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Tag Archives: distance running

Jason Karp had a great article in the November issue of Techniques, which is the publication put out by the U.S. Track & Field and Cross Country Coaches Association. Dr. Karp writes for everything from peer-review journals to coaching publications like Techniques and Track Coach dealing primarily with distance running. I enjoy his writing even though I don’t work with distance runners.

In this article, he is focusing on lessons learned from physiology and how they can be applied to distance running. I’m not going to cover all of these, instead I’m going to focus on one big one (and I’m paraphrasing here), which is that maximal oxygen consumption might be overemphasized both in the lab and in training.

Maximal oxygen consumption has been the measure for distance runners for about forty years now. A lot of training programs are designed with the idea of improving this measure. This is where we get things like long, slow distance running. The idea is to go at a slow, steady state for a long time, which will improve maximal oxygen consumption.

The problem is that maximal oxygen consumption is one of those things that genetics plays a big role in. No amount of training is going to get you to 70+ ml/kg/min unless you have the genetics for it. Some of this training (like long slow distance training) can teach even distance runners to be slow, which is not the intent behind training.

So if maximal oxygen consumption isn’t the smoking gun, what is? According to Dr. Karp, the two important measures might be lactate threshold and running economy. Lactate threshold refers to the fastest speed that can be sustained aerobically. This is important because athletes can have a similar maximal oxygen consumption, but the ones with the greater lactate threshold will be able to run faster.

Running economy is the amount of oxygen consumed at submaximal speeds. In other words, an athlete with a greater running economy does less work at the same speed as another athlete, allowing them to run further and faster.

Karp, J.R. (2011). A faster runner. Techniques, 5(2): 30-39.

Kirk Reynolds has an interesting article in the spring 2011 issue of Track Coach. The article consists of an interview with Terrence Mahon and Dan Pfaff, both well known distance coaches, on the training if distance runners. I find this an interesting article because some of their points are going to be a little controversial and because I don’t normally work with distance runners.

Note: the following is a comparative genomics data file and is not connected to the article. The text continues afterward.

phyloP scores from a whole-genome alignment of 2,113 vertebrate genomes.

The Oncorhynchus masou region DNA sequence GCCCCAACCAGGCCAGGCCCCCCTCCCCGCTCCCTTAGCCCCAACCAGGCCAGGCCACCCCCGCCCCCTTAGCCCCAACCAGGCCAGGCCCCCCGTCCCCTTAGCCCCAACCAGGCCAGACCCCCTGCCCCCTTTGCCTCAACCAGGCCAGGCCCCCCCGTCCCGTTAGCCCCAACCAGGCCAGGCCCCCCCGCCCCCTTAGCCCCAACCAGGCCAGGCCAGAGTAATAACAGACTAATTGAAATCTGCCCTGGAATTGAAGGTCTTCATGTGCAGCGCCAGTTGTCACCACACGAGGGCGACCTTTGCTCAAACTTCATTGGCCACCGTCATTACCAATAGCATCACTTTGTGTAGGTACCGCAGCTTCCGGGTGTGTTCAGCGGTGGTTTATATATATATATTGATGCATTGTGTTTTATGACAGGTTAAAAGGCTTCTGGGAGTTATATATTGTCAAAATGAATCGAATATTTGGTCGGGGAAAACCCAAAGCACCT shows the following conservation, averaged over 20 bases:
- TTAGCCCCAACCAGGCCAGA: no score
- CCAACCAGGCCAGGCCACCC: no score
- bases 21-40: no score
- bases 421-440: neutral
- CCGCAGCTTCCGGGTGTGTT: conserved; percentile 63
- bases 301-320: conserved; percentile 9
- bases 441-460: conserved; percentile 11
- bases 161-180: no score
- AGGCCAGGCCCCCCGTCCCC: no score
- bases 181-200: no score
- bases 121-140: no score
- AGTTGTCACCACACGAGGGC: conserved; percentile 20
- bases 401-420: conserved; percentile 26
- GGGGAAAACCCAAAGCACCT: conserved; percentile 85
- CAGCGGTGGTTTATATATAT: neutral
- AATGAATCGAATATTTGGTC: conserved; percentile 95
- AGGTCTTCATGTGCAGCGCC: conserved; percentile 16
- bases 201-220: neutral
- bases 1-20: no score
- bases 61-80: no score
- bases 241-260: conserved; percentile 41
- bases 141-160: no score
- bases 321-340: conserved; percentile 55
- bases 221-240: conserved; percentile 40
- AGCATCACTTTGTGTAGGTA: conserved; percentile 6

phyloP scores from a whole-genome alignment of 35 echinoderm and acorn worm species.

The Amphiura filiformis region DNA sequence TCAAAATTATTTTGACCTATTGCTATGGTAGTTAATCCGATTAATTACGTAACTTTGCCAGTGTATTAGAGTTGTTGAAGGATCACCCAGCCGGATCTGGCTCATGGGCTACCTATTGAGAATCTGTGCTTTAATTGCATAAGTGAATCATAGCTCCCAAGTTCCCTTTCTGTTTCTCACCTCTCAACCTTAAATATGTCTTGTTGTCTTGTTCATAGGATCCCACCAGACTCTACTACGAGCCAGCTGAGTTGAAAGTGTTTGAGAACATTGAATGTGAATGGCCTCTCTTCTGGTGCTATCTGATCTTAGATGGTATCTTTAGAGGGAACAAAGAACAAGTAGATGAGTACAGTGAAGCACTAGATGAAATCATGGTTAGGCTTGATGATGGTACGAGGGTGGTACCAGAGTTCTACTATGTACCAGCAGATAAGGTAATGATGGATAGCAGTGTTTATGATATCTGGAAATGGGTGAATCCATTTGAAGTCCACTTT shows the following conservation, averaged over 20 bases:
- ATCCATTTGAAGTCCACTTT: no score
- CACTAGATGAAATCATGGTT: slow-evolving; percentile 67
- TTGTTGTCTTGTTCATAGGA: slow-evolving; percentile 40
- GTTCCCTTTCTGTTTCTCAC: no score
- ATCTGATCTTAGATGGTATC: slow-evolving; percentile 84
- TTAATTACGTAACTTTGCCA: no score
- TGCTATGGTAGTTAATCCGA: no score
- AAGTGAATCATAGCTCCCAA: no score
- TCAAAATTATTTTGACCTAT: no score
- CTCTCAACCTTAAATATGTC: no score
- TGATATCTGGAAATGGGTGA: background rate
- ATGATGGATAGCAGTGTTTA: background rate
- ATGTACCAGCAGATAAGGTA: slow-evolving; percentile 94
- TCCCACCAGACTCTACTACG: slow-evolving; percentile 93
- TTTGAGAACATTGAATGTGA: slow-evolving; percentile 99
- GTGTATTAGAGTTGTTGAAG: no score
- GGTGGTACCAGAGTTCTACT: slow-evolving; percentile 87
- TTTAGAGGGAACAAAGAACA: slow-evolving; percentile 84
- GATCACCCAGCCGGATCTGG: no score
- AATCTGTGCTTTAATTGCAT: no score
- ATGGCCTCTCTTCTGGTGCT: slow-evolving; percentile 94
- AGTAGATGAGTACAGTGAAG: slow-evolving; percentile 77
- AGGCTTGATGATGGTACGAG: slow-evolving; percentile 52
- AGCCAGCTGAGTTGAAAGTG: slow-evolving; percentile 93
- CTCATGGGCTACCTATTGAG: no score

The first point that the coaches make is that there is a need to carefully and comprehensively analyze a distance runner’s form and make changes. This implies that there is an ideal form for the distance runner. They feel this is necessary from the standpoint of improving performance (for example, stride frequency, stride length, exerting force against the ground, etc.) and also for preventing injuries. Repeatedly in this article it is stressed that just because an athlete feels that he/she is running easily, that is not the same as properly.

The second point that the coaches make is what specifically to look for. Essentially they are looking for the lower leg to be perpendicular to the ground during foot strike, dorsiflexion of the foot while it is off the ground (i.e. similar to a sprinter), and focusing on arm swing similar to how a sprinter does it.

They advocate the use of sprinting drills, video analysis, strength training, and resisted core training to help develop technique and the physical foundation for it.

Another interesting point, energy system specificity aside both coaches feel that distance runners need to do sprints. They point out that a lot of African runners play football, which means lots of sprinting. This athletic foundation is often missing in distance runners. Sprints are important for reinforcing running form, exerting force against the ground, and for developing the ability to sprint at the end of a race,

Interesting food for thought. Many of the distance runners and coaches that I’ve run into would resist the idea of optimal running form, sprinting drills, sprints, and strength training instead wanting to focus on mileage and intervals.

Reynolds, K. (2011). Should coaches alter running form in distance runners? Track Coach, 195, 6217-6224.